So the question is: Where does college fit in for musicians? Is there a correlation between success in this music industry and lack of a college education?
Or is it just pure luck? Seriously, we all know a college dropout who is struggling to make it in the business. Either way, the stats are a little daunting for college musicians lying in a pool of debt.

*Will.i.am. will be attending college this year to study computer science

Mackleless, Macknomore: Bwog Reports Macklemore will NOT be at Bachannal

And let the puns begin: “Mackleless” (credit: Olivia Harris), “Macknomore,” “Mackledissed,” “Mackleditched”

Rumor has it that Macklemore will most likely not be attending Bachannal, Columbia’s spring concert. Can anyone be surprised though? CU is known for bringing in has-been’s (i.e. Snoop Dogg) or will-be’s (Wiz Khalifa), so pulling off Macklemore would have been one for the books.

For now, we should probably start thinking of some other options. ASAP Rocky, Meek Millz, Kendrick Lamar, etc. are already being suggested on Bwog’s comments. While we’re reaching for the stars, maybe someone should take the subway/Metro North to one Beyonce’s places and ask her (kidding, kind of).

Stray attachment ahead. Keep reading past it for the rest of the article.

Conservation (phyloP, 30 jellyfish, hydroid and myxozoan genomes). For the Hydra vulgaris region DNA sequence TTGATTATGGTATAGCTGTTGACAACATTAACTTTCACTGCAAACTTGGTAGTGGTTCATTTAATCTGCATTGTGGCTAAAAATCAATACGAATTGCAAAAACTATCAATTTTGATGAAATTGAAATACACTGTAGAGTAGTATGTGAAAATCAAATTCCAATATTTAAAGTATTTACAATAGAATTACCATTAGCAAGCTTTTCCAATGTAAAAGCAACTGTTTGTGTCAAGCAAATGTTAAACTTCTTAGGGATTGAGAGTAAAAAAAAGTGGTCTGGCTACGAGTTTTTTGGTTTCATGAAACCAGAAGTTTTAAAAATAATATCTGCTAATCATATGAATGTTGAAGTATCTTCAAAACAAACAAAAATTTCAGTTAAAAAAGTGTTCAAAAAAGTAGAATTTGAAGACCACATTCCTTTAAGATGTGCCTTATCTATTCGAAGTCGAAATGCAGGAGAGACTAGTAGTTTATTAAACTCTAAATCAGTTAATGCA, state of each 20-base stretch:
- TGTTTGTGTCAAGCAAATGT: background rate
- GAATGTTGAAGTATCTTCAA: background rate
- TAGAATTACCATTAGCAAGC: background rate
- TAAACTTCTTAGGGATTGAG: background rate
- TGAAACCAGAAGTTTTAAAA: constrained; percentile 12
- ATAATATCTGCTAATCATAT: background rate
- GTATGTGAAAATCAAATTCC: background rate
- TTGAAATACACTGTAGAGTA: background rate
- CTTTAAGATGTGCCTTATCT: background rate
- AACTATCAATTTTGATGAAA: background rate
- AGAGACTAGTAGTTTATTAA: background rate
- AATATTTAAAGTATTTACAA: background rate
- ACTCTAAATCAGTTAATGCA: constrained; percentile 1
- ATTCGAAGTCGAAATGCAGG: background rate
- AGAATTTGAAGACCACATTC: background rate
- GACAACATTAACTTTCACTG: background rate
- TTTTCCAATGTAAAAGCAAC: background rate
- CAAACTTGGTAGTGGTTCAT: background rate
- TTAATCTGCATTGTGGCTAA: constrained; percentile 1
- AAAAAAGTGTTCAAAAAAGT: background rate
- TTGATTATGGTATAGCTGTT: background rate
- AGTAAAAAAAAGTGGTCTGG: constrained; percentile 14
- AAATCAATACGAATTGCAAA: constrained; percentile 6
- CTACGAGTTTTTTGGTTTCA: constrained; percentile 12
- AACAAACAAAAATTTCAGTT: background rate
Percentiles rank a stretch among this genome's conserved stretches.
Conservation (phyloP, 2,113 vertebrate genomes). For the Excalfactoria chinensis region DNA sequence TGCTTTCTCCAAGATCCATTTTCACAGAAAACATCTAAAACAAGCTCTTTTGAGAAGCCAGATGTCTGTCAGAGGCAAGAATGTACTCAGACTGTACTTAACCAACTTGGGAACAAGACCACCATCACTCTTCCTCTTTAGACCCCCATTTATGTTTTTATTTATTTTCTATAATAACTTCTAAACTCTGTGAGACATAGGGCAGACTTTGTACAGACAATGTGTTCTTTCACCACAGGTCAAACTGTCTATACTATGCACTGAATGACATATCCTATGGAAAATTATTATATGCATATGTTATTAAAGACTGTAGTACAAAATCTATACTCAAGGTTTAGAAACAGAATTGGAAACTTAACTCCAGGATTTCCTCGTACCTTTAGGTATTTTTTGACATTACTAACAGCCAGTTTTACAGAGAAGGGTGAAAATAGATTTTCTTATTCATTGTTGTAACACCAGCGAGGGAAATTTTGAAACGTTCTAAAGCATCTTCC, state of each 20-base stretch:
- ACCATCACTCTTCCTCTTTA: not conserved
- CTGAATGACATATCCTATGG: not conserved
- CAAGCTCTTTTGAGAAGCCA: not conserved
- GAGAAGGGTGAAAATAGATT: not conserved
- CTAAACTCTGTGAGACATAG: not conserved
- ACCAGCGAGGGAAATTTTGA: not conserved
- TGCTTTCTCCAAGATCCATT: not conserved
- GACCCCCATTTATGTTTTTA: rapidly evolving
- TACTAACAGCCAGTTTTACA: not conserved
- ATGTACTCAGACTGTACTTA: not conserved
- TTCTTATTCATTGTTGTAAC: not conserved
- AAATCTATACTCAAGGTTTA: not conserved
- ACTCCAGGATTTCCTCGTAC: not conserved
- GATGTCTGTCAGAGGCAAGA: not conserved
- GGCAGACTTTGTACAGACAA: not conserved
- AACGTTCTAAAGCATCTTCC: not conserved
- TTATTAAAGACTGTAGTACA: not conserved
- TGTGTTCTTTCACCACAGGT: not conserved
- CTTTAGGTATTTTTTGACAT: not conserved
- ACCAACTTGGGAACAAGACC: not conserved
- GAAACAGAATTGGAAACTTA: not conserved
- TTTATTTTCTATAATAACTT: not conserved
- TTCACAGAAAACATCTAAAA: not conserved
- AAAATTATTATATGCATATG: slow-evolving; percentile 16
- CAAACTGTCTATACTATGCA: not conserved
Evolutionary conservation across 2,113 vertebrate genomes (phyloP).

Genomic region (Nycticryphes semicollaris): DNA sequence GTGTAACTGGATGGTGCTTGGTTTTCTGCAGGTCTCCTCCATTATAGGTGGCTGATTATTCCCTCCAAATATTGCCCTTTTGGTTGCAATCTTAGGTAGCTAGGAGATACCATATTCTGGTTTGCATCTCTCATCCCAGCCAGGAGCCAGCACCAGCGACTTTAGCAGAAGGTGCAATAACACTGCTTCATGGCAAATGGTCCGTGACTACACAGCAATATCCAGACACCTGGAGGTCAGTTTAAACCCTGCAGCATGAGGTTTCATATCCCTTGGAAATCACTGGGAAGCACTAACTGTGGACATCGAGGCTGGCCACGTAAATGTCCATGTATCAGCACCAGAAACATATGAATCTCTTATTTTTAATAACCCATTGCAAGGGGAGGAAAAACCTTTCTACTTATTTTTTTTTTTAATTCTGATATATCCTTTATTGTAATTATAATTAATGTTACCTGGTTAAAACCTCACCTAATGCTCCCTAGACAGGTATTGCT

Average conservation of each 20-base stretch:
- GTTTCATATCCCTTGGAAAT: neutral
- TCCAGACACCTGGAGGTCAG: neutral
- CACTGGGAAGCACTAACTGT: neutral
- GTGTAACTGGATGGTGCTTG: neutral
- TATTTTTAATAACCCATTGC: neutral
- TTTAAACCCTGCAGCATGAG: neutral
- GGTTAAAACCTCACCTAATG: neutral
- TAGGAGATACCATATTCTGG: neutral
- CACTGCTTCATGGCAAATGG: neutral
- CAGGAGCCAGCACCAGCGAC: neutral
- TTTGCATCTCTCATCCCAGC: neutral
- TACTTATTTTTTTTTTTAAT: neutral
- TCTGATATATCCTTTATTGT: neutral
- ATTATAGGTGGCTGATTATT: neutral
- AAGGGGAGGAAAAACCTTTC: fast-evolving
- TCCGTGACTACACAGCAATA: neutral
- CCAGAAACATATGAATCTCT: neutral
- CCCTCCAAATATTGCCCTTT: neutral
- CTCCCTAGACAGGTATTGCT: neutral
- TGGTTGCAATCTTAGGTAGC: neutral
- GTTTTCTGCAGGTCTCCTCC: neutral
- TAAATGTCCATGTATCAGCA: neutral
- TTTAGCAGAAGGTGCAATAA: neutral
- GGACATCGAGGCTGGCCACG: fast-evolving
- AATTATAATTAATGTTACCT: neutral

Who would you like to see perform? Read the original Bwog article here: Bwog Report

BHM Fashion Meets Music

It’s always fun when different forms of art combine to create a production. Last weekend, during the Black History Month fashion show, fashion met music (or did music meet fashion?). The show, headed up by Columbia senior Jasmine Sudarkasa included a lot of artistic elements, from a dramatized pillow fight, to a rendition of the Harlem Shake, and a remake of “GIRLS” (video above). One of my favorite parts though, was what occurred in between the different designers: a jazz band called “Steven Fowler.” The band had a Robert Glasper feel to it, as they began with a basic melody/theme and expanded upon it in each instrument. Each member had his own solo, incorporating the normal jazz elements of syncopation and harmonic dissonance. I didn’t catch the solos on video, although I wish I had. In the end though, the horns blended together to create a smooth sound as the bass line in the guitar carried the band forward. Overall, it was a great show, and it’s always wonderful to discover new bands.